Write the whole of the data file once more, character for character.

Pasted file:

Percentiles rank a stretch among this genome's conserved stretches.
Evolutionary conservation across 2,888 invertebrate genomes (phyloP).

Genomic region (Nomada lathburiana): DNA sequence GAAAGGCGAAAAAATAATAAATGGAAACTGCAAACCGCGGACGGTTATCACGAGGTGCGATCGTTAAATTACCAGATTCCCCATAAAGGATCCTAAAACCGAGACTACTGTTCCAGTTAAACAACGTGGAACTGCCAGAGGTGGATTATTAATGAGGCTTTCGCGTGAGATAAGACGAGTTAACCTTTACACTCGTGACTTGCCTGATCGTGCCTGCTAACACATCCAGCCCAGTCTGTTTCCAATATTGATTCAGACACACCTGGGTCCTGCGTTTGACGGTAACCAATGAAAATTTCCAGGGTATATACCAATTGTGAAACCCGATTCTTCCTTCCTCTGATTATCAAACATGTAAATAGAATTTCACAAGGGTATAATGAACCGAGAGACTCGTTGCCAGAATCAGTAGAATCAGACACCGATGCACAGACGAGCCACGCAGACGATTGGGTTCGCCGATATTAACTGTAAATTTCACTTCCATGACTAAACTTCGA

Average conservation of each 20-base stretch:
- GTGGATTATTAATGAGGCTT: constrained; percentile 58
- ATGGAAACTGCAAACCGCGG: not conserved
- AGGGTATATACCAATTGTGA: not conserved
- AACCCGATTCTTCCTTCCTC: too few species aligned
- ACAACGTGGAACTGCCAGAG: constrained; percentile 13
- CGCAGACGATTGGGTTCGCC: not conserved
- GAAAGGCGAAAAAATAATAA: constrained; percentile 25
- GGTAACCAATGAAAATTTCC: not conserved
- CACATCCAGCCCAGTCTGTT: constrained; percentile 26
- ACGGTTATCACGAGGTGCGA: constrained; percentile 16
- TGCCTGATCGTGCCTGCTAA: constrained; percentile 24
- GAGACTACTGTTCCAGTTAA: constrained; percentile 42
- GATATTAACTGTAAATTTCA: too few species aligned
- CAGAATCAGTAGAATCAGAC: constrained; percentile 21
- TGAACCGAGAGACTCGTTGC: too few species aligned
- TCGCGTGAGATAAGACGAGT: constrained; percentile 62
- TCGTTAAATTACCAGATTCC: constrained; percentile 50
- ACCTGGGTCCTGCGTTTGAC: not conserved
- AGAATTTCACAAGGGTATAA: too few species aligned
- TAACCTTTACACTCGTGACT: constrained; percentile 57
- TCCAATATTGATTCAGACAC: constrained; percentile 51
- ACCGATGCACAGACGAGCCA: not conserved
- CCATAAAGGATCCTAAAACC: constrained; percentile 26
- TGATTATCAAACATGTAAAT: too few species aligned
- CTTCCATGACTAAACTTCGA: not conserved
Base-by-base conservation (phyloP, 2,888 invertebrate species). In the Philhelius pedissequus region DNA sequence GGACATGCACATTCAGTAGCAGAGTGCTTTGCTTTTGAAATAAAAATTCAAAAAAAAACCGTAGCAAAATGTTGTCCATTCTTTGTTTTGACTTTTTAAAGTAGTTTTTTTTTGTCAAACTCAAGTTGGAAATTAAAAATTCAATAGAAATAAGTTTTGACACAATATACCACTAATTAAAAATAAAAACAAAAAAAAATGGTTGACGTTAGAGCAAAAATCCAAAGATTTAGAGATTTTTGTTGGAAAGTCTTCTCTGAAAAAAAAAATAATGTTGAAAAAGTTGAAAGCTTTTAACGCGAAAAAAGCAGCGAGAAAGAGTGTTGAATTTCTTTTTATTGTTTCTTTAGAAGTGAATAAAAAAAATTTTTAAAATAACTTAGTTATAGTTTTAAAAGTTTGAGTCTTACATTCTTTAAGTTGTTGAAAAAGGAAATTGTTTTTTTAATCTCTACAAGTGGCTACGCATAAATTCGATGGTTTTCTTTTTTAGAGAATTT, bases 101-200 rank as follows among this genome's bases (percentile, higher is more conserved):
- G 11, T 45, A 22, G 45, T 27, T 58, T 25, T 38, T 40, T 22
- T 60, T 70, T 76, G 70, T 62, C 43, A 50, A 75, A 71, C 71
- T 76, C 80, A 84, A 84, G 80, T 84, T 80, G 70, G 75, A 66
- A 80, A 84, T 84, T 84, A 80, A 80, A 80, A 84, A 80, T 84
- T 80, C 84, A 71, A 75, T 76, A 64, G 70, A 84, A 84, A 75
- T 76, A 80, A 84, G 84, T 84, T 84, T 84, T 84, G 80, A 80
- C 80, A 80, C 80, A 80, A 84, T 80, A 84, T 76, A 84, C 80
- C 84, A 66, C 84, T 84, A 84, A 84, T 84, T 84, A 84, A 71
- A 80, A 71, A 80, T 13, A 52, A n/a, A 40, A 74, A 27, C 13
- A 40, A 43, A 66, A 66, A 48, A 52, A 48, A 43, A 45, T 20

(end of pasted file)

Percentiles rank a stretch among this genome's conserved stretches.
Evolutionary conservation across 2,888 invertebrate genomes (phyloP).

Genomic region (Nomada lathburiana): DNA sequence GAAAGGCGAAAAAATAATAAATGGAAACTGCAAACCGCGGACGGTTATCACGAGGTGCGATCGTTAAATTACCAGATTCCCCATAAAGGATCCTAAAACCGAGACTACTGTTCCAGTTAAACAACGTGGAACTGCCAGAGGTGGATTATTAATGAGGCTTTCGCGTGAGATAAGACGAGTTAACCTTTACACTCGTGACTTGCCTGATCGTGCCTGCTAACACATCCAGCCCAGTCTGTTTCCAATATTGATTCAGACACACCTGGGTCCTGCGTTTGACGGTAACCAATGAAAATTTCCAGGGTATATACCAATTGTGAAACCCGATTCTTCCTTCCTCTGATTATCAAACATGTAAATAGAATTTCACAAGGGTATAATGAACCGAGAGACTCGTTGCCAGAATCAGTAGAATCAGACACCGATGCACAGACGAGCCACGCAGACGATTGGGTTCGCCGATATTAACTGTAAATTTCACTTCCATGACTAAACTTCGA

Average conservation of each 20-base stretch:
- GTGGATTATTAATGAGGCTT: constrained; percentile 58
- ATGGAAACTGCAAACCGCGG: not conserved
- AGGGTATATACCAATTGTGA: not conserved
- AACCCGATTCTTCCTTCCTC: too few species aligned
- ACAACGTGGAACTGCCAGAG: constrained; percentile 13
- CGCAGACGATTGGGTTCGCC: not conserved
- GAAAGGCGAAAAAATAATAA: constrained; percentile 25
- GGTAACCAATGAAAATTTCC: not conserved
- CACATCCAGCCCAGTCTGTT: constrained; percentile 26
- ACGGTTATCACGAGGTGCGA: constrained; percentile 16
- TGCCTGATCGTGCCTGCTAA: constrained; percentile 24
- GAGACTACTGTTCCAGTTAA: constrained; percentile 42
- GATATTAACTGTAAATTTCA: too few species aligned
- CAGAATCAGTAGAATCAGAC: constrained; percentile 21
- TGAACCGAGAGACTCGTTGC: too few species aligned
- TCGCGTGAGATAAGACGAGT: constrained; percentile 62
- TCGTTAAATTACCAGATTCC: constrained; percentile 50
- ACCTGGGTCCTGCGTTTGAC: not conserved
- AGAATTTCACAAGGGTATAA: too few species aligned
- TAACCTTTACACTCGTGACT: constrained; percentile 57
- TCCAATATTGATTCAGACAC: constrained; percentile 51
- ACCGATGCACAGACGAGCCA: not conserved
- CCATAAAGGATCCTAAAACC: constrained; percentile 26
- TGATTATCAAACATGTAAAT: too few species aligned
- CTTCCATGACTAAACTTCGA: not conserved
Base-by-base conservation (phyloP, 2,888 invertebrate species). In the Philhelius pedissequus region DNA sequence GGACATGCACATTCAGTAGCAGAGTGCTTTGCTTTTGAAATAAAAATTCAAAAAAAAACCGTAGCAAAATGTTGTCCATTCTTTGTTTTGACTTTTTAAAGTAGTTTTTTTTTGTCAAACTCAAGTTGGAAATTAAAAATTCAATAGAAATAAGTTTTGACACAATATACCACTAATTAAAAATAAAAACAAAAAAAAATGGTTGACGTTAGAGCAAAAATCCAAAGATTTAGAGATTTTTGTTGGAAAGTCTTCTCTGAAAAAAAAAATAATGTTGAAAAAGTTGAAAGCTTTTAACGCGAAAAAAGCAGCGAGAAAGAGTGTTGAATTTCTTTTTATTGTTTCTTTAGAAGTGAATAAAAAAAATTTTTAAAATAACTTAGTTATAGTTTTAAAAGTTTGAGTCTTACATTCTTTAAGTTGTTGAAAAAGGAAATTGTTTTTTTAATCTCTACAAGTGGCTACGCATAAATTCGATGGTTTTCTTTTTTAGAGAATTT, bases 101-200 rank as follows among this genome's bases (percentile, higher is more conserved):
- G 11, T 45, A 22, G 45, T 27, T 58, T 25, T 38, T 40, T 22
- T 60, T 70, T 76, G 70, T 62, C 43, A 50, A 75, A 71, C 71
- T 76, C 80, A 84, A 84, G 80, T 84, T 80, G 70, G 75, A 66
- A 80, A 84, T 84, T 84, A 80, A 80, A 80, A 84, A 80, T 84
- T 80, C 84, A 71, A 75, T 76, A 64, G 70, A 84, A 84, A 75
- T 76, A 80, A 84, G 84, T 84, T 84, T 84, T 84, G 80, A 80
- C 80, A 80, C 80, A 80, A 84, T 80, A 84, T 76, A 84, C 80
- C 84, A 66, C 84, T 84, A 84, A 84, T 84, T 84, A 84, A 71
- A 80, A 71, A 80, T 13, A 52, A n/a, A 40, A 74, A 27, C 13
- A 40, A 43, A 66, A 66, A 48, A 52, A 48, A 43, A 45, T 20